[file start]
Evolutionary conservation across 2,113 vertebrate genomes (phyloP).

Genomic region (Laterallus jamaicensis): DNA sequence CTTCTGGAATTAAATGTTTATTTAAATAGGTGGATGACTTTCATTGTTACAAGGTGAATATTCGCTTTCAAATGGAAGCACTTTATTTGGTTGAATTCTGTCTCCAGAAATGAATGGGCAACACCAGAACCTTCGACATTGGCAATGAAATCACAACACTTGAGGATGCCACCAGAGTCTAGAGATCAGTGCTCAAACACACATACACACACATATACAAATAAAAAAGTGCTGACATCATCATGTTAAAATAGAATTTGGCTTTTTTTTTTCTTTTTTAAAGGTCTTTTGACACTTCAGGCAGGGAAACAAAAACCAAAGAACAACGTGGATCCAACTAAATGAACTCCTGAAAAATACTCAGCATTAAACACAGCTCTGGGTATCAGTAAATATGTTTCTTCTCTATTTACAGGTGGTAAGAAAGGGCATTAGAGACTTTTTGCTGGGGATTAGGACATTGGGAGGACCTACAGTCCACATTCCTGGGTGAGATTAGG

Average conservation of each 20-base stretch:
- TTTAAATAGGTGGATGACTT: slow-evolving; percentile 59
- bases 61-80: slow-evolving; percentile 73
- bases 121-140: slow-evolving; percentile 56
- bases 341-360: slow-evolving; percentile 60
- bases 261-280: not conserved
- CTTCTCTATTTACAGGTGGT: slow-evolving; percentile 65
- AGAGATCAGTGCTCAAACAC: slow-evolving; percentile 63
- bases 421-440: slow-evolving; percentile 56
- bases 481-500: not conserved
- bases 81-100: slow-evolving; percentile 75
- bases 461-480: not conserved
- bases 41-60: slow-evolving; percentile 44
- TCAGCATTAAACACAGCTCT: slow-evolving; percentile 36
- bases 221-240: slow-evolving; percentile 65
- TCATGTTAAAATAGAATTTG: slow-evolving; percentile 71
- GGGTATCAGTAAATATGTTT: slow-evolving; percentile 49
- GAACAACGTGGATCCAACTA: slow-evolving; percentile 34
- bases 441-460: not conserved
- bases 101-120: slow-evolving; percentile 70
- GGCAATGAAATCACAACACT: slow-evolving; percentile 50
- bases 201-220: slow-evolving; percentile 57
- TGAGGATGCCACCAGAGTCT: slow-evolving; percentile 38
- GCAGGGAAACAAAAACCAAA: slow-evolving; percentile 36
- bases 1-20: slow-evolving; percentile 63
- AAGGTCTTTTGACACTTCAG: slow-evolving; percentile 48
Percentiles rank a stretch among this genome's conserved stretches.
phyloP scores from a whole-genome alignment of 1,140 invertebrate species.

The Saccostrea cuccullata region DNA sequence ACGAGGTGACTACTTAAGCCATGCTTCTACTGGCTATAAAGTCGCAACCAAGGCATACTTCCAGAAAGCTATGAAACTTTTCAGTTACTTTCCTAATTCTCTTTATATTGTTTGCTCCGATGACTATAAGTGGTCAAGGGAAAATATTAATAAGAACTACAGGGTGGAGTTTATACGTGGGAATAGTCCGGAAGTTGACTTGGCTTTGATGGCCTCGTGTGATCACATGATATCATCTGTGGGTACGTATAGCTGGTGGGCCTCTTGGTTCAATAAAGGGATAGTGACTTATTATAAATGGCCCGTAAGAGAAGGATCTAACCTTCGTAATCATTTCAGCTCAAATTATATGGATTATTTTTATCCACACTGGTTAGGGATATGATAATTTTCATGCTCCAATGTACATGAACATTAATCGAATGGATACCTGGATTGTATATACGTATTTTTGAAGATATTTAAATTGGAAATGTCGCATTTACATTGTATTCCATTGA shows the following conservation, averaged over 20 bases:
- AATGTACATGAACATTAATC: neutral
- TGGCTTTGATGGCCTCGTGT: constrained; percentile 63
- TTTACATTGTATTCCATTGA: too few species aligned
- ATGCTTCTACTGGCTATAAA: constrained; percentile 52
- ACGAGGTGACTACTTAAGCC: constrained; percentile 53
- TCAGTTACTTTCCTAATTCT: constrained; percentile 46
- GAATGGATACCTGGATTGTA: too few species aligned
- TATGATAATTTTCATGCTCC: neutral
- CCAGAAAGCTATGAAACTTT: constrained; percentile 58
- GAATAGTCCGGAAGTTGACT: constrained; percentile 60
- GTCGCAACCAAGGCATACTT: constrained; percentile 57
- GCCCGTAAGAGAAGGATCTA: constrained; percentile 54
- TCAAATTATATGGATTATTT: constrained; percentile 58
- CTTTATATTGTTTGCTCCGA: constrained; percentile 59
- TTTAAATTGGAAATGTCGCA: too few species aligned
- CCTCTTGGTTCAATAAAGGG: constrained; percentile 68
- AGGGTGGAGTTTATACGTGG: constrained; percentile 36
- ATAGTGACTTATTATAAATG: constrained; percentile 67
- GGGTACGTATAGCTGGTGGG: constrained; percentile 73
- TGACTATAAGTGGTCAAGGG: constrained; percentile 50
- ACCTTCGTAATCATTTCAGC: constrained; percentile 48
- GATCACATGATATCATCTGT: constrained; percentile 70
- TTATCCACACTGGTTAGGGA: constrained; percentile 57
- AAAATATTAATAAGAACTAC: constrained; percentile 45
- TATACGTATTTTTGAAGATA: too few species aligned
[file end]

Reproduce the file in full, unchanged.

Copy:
Evolutionary conservation across 2,113 vertebrate genomes (phyloP).

Genomic region (Laterallus jamaicensis): DNA sequence CTTCTGGAATTAAATGTTTATTTAAATAGGTGGATGACTTTCATTGTTACAAGGTGAATATTCGCTTTCAAATGGAAGCACTTTATTTGGTTGAATTCTGTCTCCAGAAATGAATGGGCAACACCAGAACCTTCGACATTGGCAATGAAATCACAACACTTGAGGATGCCACCAGAGTCTAGAGATCAGTGCTCAAACACACATACACACACATATACAAATAAAAAAGTGCTGACATCATCATGTTAAAATAGAATTTGGCTTTTTTTTTTCTTTTTTAAAGGTCTTTTGACACTTCAGGCAGGGAAACAAAAACCAAAGAACAACGTGGATCCAACTAAATGAACTCCTGAAAAATACTCAGCATTAAACACAGCTCTGGGTATCAGTAAATATGTTTCTTCTCTATTTACAGGTGGTAAGAAAGGGCATTAGAGACTTTTTGCTGGGGATTAGGACATTGGGAGGACCTACAGTCCACATTCCTGGGTGAGATTAGG

Average conservation of each 20-base stretch:
- TTTAAATAGGTGGATGACTT: slow-evolving; percentile 59
- bases 61-80: slow-evolving; percentile 73
- bases 121-140: slow-evolving; percentile 56
- bases 341-360: slow-evolving; percentile 60
- bases 261-280: not conserved
- CTTCTCTATTTACAGGTGGT: slow-evolving; percentile 65
- AGAGATCAGTGCTCAAACAC: slow-evolving; percentile 63
- bases 421-440: slow-evolving; percentile 56
- bases 481-500: not conserved
- bases 81-100: slow-evolving; percentile 75
- bases 461-480: not conserved
- bases 41-60: slow-evolving; percentile 44
- TCAGCATTAAACACAGCTCT: slow-evolving; percentile 36
- bases 221-240: slow-evolving; percentile 65
- TCATGTTAAAATAGAATTTG: slow-evolving; percentile 71
- GGGTATCAGTAAATATGTTT: slow-evolving; percentile 49
- GAACAACGTGGATCCAACTA: slow-evolving; percentile 34
- bases 441-460: not conserved
- bases 101-120: slow-evolving; percentile 70
- GGCAATGAAATCACAACACT: slow-evolving; percentile 50
- bases 201-220: slow-evolving; percentile 57
- TGAGGATGCCACCAGAGTCT: slow-evolving; percentile 38
- GCAGGGAAACAAAAACCAAA: slow-evolving; percentile 36
- bases 1-20: slow-evolving; percentile 63
- AAGGTCTTTTGACACTTCAG: slow-evolving; percentile 48
Percentiles rank a stretch among this genome's conserved stretches.
phyloP scores from a whole-genome alignment of 1,140 invertebrate species.

The Saccostrea cuccullata region DNA sequence ACGAGGTGACTACTTAAGCCATGCTTCTACTGGCTATAAAGTCGCAACCAAGGCATACTTCCAGAAAGCTATGAAACTTTTCAGTTACTTTCCTAATTCTCTTTATATTGTTTGCTCCGATGACTATAAGTGGTCAAGGGAAAATATTAATAAGAACTACAGGGTGGAGTTTATACGTGGGAATAGTCCGGAAGTTGACTTGGCTTTGATGGCCTCGTGTGATCACATGATATCATCTGTGGGTACGTATAGCTGGTGGGCCTCTTGGTTCAATAAAGGGATAGTGACTTATTATAAATGGCCCGTAAGAGAAGGATCTAACCTTCGTAATCATTTCAGCTCAAATTATATGGATTATTTTTATCCACACTGGTTAGGGATATGATAATTTTCATGCTCCAATGTACATGAACATTAATCGAATGGATACCTGGATTGTATATACGTATTTTTGAAGATATTTAAATTGGAAATGTCGCATTTACATTGTATTCCATTGA shows the following conservation, averaged over 20 bases:
- AATGTACATGAACATTAATC: neutral
- TGGCTTTGATGGCCTCGTGT: constrained; percentile 63
- TTTACATTGTATTCCATTGA: too few species aligned
- ATGCTTCTACTGGCTATAAA: constrained; percentile 52
- ACGAGGTGACTACTTAAGCC: constrained; percentile 53
- TCAGTTACTTTCCTAATTCT: constrained; percentile 46
- GAATGGATACCTGGATTGTA: too few species aligned
- TATGATAATTTTCATGCTCC: neutral
- CCAGAAAGCTATGAAACTTT: constrained; percentile 58
- GAATAGTCCGGAAGTTGACT: constrained; percentile 60
- GTCGCAACCAAGGCATACTT: constrained; percentile 57
- GCCCGTAAGAGAAGGATCTA: constrained; percentile 54
- TCAAATTATATGGATTATTT: constrained; percentile 58
- CTTTATATTGTTTGCTCCGA: constrained; percentile 59
- TTTAAATTGGAAATGTCGCA: too few species aligned
- CCTCTTGGTTCAATAAAGGG: constrained; percentile 68
- AGGGTGGAGTTTATACGTGG: constrained; percentile 36
- ATAGTGACTTATTATAAATG: constrained; percentile 67
- GGGTACGTATAGCTGGTGGG: constrained; percentile 73
- TGACTATAAGTGGTCAAGGG: constrained; percentile 50
- ACCTTCGTAATCATTTCAGC: constrained; percentile 48
- GATCACATGATATCATCTGT: constrained; percentile 70
- TTATCCACACTGGTTAGGGA: constrained; percentile 57
- AAAATATTAATAAGAACTAC: constrained; percentile 45
- TATACGTATTTTTGAAGATA: too few species aligned